Brown: Gone are the days when if an enterprise had a problem, all they needed to do was to throw more people on it. Companies need to be judicious with their human assets so our solutions help organizations operate in a more efficient manner. We help your staff focus on the most pressing issues at hand. This allows you to apply human ingenuity to those issues that require it, leaving the mundane and business as usual stuff to the software. What’s also surprising is the number of security “greenfields” we are seeing now. These are organizations that have not had any significant cybersecurity programs in the past and that are only now putting something in place. This has been more pronounced in education and healthcare industries.

Jackson: At Dell Peak Performance we heard that enterprises have suffered over $600B in cybersecurity losses this year against just a $200B investment to protect against these losses. What should senior decision makers and IT professionals learn from this statistic?

Brown: Organizations apply resources to those things that are important to them. In the past security just simply hasn’t risen above the many other priorities. Even with new regulatory requirements in effect, companies are minimally applying resources. Instead of having these precious security resources being spread thinly across the enterprise we help organizations develop and deploy in a focused manner. This gives them more value for their dollar and actually can deliver better results than before. It’s much easier to protect 50 things very strongly than it is to protect 5000 things weakly.

Jackson: With respect to cybersecurity, do you have any industry specific insights that you can share?
Brown: For me, healthcare immediately comes to mind because the industry as a whole is dealing with the challenges of electronic healthcare records. I was recently supporting a customer that had a data cable cut somewhere on their campus. Lack of access to electronic healthcare records prevented them from discharging patients for over 36 hours. So you can see how important securing that data while also maintaining redundant access is so important.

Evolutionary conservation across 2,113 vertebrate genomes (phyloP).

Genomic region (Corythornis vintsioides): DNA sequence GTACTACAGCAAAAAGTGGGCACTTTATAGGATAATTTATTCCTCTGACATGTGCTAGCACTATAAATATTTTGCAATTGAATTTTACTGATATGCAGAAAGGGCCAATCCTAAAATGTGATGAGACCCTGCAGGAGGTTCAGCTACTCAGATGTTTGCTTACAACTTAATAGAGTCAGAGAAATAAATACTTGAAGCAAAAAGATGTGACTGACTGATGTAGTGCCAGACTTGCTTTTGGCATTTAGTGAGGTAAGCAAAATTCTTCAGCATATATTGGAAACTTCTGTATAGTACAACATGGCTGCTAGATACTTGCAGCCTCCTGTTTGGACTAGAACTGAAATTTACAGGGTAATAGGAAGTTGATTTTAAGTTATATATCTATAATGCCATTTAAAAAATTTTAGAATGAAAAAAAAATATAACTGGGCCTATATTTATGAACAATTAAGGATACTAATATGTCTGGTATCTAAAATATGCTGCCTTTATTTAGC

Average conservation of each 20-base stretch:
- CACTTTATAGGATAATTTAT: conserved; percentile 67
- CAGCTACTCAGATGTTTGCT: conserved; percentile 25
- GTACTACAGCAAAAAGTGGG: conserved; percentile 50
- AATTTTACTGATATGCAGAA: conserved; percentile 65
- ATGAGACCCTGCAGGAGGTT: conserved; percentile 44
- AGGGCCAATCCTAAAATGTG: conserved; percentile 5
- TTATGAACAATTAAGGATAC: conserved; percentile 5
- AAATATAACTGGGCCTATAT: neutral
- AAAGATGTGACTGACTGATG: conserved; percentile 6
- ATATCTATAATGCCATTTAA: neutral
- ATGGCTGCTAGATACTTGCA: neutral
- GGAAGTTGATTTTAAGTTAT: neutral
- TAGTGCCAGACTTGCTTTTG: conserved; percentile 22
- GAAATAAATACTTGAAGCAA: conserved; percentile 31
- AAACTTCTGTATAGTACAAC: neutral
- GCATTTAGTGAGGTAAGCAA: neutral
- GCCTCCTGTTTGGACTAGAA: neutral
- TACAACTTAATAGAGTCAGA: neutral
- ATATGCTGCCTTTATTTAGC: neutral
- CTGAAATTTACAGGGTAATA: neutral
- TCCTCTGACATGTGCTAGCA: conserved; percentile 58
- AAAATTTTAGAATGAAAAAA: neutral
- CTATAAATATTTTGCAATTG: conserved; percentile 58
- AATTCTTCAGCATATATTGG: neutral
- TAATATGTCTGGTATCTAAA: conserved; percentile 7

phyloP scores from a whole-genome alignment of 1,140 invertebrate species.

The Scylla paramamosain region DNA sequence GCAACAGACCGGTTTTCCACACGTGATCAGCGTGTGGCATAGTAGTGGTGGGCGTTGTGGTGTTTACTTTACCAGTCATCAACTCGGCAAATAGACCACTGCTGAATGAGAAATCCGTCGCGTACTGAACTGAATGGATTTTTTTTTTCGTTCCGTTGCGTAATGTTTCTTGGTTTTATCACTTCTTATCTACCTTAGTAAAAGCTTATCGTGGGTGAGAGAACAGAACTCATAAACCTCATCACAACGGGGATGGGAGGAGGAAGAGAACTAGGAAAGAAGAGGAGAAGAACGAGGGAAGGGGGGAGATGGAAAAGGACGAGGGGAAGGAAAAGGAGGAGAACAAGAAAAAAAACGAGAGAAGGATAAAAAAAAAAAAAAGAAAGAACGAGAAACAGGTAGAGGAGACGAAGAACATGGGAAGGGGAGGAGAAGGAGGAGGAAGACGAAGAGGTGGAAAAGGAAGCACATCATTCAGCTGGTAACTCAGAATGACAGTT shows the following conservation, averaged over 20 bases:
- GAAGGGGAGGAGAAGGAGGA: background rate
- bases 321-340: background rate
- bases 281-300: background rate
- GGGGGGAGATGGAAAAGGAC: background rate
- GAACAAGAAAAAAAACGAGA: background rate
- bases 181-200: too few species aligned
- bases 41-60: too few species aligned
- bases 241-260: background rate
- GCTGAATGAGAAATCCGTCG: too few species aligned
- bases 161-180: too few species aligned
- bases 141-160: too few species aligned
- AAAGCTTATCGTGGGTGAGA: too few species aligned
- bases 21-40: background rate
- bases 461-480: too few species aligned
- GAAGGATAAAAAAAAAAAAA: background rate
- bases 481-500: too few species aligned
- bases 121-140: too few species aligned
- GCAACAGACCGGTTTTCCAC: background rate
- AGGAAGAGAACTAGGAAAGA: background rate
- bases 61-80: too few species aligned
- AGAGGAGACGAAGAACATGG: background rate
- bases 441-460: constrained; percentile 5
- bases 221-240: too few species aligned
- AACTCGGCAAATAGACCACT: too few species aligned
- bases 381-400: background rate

Healthcare records also need to be shared between multiple hospitals and multiple healthcare providers. This access must be managed and controlled so that privacy and personally identifiable information is protected. From a commercial perspective, the healthcare industry will also be among the first industries dealing with the “internet of things”. This is not only being driven by the changing nature of home healthcare and a rapid rise in the use of home healthcare monitoring devices, but also from the rising population of healthy seniors.

Imagine the value of an internet connected coffee pot owned by my parents, who are 87 and 89. In the very near future it could come on in the morning between 8:30 and 9:30 and send me an alert that everything is normal. To me, this coffee pot represents a non-invasive way of checking on them. If I don’t get that notification in the morning, I’m immediately on a plane finding out what’s wrong. These types of models can be integrated into the healthcare system, keeping the elderly healthy and more comfortable in their home. In this way healthcare and IOT will be both a showcase and a challenge when it comes to IT security.

Jackson: As a technologist dealing with the Internet of Things, healthcare information privacy and cross-border requirements share healthcare information, how do you deal with the different national and local laws?

Brown: National laws today are extremely difficult because they are based on data sovereignty rules. In some instances, these rules prevent the transportation of data outside a country’s geographic border. To make this better, laws will probably need to be changed in some way and I believe that the use of software based encryption to protect information will be part of our future. From a regulatory perspective, this will require endpoint protection and approved processes for disassociating data access from system access. I can also imagine limited access to the encryption key which, with an individual’s permission, would limit data access to one or two specified individuals. These types of enhancements require an ability to attach data access policies to the data itself. While no data protection silver bullets exist today, the next few years will be very interesting.